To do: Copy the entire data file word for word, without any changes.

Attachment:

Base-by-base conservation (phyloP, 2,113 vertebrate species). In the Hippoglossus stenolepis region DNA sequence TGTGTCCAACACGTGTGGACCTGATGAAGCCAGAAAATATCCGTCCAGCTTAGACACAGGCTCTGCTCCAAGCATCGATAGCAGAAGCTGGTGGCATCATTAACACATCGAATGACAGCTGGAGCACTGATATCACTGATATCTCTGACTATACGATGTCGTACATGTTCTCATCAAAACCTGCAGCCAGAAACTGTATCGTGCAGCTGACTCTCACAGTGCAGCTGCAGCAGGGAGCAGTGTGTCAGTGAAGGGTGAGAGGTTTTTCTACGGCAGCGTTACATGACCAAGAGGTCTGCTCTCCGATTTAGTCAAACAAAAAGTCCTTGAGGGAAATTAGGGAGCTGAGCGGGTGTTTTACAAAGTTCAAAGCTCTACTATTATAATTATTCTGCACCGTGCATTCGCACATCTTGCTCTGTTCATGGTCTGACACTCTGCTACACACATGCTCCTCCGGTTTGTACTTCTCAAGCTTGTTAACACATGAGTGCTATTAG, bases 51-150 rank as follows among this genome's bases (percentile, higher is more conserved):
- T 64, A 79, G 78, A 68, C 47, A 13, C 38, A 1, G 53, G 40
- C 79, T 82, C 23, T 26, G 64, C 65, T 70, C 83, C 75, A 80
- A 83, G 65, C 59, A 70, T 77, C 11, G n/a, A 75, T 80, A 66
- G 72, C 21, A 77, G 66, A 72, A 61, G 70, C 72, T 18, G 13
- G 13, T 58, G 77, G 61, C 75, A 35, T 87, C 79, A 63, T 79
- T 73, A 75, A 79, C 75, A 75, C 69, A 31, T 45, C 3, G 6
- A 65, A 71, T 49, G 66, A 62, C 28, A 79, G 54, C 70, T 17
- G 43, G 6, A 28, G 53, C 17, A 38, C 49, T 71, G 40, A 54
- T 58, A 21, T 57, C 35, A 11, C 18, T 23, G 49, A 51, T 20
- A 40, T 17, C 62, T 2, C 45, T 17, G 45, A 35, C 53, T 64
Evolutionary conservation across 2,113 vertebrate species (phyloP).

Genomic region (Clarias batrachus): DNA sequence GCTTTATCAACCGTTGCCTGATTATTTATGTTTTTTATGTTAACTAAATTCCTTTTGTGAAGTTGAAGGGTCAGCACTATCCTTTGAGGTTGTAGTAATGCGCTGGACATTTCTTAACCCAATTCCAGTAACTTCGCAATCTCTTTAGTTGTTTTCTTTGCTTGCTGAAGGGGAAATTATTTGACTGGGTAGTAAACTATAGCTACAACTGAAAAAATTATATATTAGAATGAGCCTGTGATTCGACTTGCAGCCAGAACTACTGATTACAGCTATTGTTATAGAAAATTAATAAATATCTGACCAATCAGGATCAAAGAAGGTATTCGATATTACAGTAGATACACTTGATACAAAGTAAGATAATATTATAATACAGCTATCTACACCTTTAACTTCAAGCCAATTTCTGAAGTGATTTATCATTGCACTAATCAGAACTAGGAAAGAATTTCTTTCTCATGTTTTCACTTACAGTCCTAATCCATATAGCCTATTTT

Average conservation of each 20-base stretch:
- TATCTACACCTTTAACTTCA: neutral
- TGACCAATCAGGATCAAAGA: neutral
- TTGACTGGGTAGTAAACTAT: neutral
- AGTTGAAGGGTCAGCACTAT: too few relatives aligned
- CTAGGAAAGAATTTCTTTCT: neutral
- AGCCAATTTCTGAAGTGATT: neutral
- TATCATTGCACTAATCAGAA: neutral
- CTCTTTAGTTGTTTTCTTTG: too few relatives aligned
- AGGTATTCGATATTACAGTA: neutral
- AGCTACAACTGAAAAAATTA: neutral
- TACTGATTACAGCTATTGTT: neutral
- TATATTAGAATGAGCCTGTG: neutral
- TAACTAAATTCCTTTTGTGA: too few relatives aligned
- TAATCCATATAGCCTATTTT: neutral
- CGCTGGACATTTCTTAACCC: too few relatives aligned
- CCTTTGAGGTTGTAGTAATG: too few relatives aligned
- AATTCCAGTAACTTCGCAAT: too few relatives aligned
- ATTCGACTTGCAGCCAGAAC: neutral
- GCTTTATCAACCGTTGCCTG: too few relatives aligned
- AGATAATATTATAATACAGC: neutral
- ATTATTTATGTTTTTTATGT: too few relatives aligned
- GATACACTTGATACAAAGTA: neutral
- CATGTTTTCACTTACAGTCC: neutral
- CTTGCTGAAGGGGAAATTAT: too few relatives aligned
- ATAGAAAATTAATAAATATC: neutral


Base-by-base conservation (phyloP, 2,113 vertebrate species). In the Hippoglossus stenolepis region DNA sequence TGTGTCCAACACGTGTGGACCTGATGAAGCCAGAAAATATCCGTCCAGCTTAGACACAGGCTCTGCTCCAAGCATCGATAGCAGAAGCTGGTGGCATCATTAACACATCGAATGACAGCTGGAGCACTGATATCACTGATATCTCTGACTATACGATGTCGTACATGTTCTCATCAAAACCTGCAGCCAGAAACTGTATCGTGCAGCTGACTCTCACAGTGCAGCTGCAGCAGGGAGCAGTGTGTCAGTGAAGGGTGAGAGGTTTTTCTACGGCAGCGTTACATGACCAAGAGGTCTGCTCTCCGATTTAGTCAAACAAAAAGTCCTTGAGGGAAATTAGGGAGCTGAGCGGGTGTTTTACAAAGTTCAAAGCTCTACTATTATAATTATTCTGCACCGTGCATTCGCACATCTTGCTCTGTTCATGGTCTGACACTCTGCTACACACATGCTCCTCCGGTTTGTACTTCTCAAGCTTGTTAACACATGAGTGCTATTAG, bases 51-150 rank as follows among this genome's bases (percentile, higher is more conserved):
- T 64, A 79, G 78, A 68, C 47, A 13, C 38, A 1, G 53, G 40
- C 79, T 82, C 23, T 26, G 64, C 65, T 70, C 83, C 75, A 80
- A 83, G 65, C 59, A 70, T 77, C 11, G n/a, A 75, T 80, A 66
- G 72, C 21, A 77, G 66, A 72, A 61, G 70, C 72, T 18, G 13
- G 13, T 58, G 77, G 61, C 75, A 35, T 87, C 79, A 63, T 79
- T 73, A 75, A 79, C 75, A 75, C 69, A 31, T 45, C 3, G 6
- A 65, A 71, T 49, G 66, A 62, C 28, A 79, G 54, C 70, T 17
- G 43, G 6, A 28, G 53, C 17, A 38, C 49, T 71, G 40, A 54
- T 58, A 21, T 57, C 35, A 11, C 18, T 23, G 49, A 51, T 20
- A 40, T 17, C 62, T 2, C 45, T 17, G 45, A 35, C 53, T 64
Evolutionary conservation across 2,113 vertebrate species (phyloP).

Genomic region (Clarias batrachus): DNA sequence GCTTTATCAACCGTTGCCTGATTATTTATGTTTTTTATGTTAACTAAATTCCTTTTGTGAAGTTGAAGGGTCAGCACTATCCTTTGAGGTTGTAGTAATGCGCTGGACATTTCTTAACCCAATTCCAGTAACTTCGCAATCTCTTTAGTTGTTTTCTTTGCTTGCTGAAGGGGAAATTATTTGACTGGGTAGTAAACTATAGCTACAACTGAAAAAATTATATATTAGAATGAGCCTGTGATTCGACTTGCAGCCAGAACTACTGATTACAGCTATTGTTATAGAAAATTAATAAATATCTGACCAATCAGGATCAAAGAAGGTATTCGATATTACAGTAGATACACTTGATACAAAGTAAGATAATATTATAATACAGCTATCTACACCTTTAACTTCAAGCCAATTTCTGAAGTGATTTATCATTGCACTAATCAGAACTAGGAAAGAATTTCTTTCTCATGTTTTCACTTACAGTCCTAATCCATATAGCCTATTTT

Average conservation of each 20-base stretch:
- TATCTACACCTTTAACTTCA: neutral
- TGACCAATCAGGATCAAAGA: neutral
- TTGACTGGGTAGTAAACTAT: neutral
- AGTTGAAGGGTCAGCACTAT: too few relatives aligned
- CTAGGAAAGAATTTCTTTCT: neutral
- AGCCAATTTCTGAAGTGATT: neutral
- TATCATTGCACTAATCAGAA: neutral
- CTCTTTAGTTGTTTTCTTTG: too few relatives aligned
- AGGTATTCGATATTACAGTA: neutral
- AGCTACAACTGAAAAAATTA: neutral
- TACTGATTACAGCTATTGTT: neutral
- TATATTAGAATGAGCCTGTG: neutral
- TAACTAAATTCCTTTTGTGA: too few relatives aligned
- TAATCCATATAGCCTATTTT: neutral
- CGCTGGACATTTCTTAACCC: too few relatives aligned
- CCTTTGAGGTTGTAGTAATG: too few relatives aligned
- AATTCCAGTAACTTCGCAAT: too few relatives aligned
- ATTCGACTTGCAGCCAGAAC: neutral
- GCTTTATCAACCGTTGCCTG: too few relatives aligned
- AGATAATATTATAATACAGC: neutral
- ATTATTTATGTTTTTTATGT: too few relatives aligned
- GATACACTTGATACAAAGTA: neutral
- CATGTTTTCACTTACAGTCC: neutral
- CTTGCTGAAGGGGAAATTAT: too few relatives aligned
- ATAGAAAATTAATAAATATC: neutral